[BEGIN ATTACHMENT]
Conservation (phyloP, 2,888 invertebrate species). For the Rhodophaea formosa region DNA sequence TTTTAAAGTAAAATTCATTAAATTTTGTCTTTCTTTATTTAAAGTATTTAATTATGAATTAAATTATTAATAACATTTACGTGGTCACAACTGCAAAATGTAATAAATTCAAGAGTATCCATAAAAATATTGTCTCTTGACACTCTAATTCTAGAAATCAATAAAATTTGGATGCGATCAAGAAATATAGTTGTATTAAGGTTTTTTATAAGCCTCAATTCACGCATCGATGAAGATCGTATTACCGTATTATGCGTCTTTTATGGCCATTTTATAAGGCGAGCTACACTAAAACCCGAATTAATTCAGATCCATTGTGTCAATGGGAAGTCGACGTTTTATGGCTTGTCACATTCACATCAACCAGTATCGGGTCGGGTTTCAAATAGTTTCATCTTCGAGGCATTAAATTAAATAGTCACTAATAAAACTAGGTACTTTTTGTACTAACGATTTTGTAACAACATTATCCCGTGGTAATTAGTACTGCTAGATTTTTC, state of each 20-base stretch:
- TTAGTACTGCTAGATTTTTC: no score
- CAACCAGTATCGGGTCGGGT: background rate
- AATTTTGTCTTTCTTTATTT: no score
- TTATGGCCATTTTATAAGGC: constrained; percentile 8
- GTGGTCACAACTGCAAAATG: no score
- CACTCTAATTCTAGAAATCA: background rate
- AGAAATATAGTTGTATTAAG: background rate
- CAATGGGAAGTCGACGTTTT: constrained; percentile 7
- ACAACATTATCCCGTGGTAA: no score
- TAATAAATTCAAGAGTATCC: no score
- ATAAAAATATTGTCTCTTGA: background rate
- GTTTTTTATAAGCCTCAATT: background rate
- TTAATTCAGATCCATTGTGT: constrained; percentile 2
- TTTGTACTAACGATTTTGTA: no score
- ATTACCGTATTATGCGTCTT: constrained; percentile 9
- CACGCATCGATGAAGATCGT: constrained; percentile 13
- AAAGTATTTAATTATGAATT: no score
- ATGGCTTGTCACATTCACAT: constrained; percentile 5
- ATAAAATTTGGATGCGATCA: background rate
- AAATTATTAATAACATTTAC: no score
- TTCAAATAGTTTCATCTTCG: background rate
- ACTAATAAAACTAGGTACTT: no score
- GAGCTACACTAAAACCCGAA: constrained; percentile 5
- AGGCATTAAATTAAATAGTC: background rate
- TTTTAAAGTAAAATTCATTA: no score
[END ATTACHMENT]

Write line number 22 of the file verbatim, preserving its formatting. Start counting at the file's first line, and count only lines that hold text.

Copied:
- TTCAAATAGTTTCATCTTCG: background rate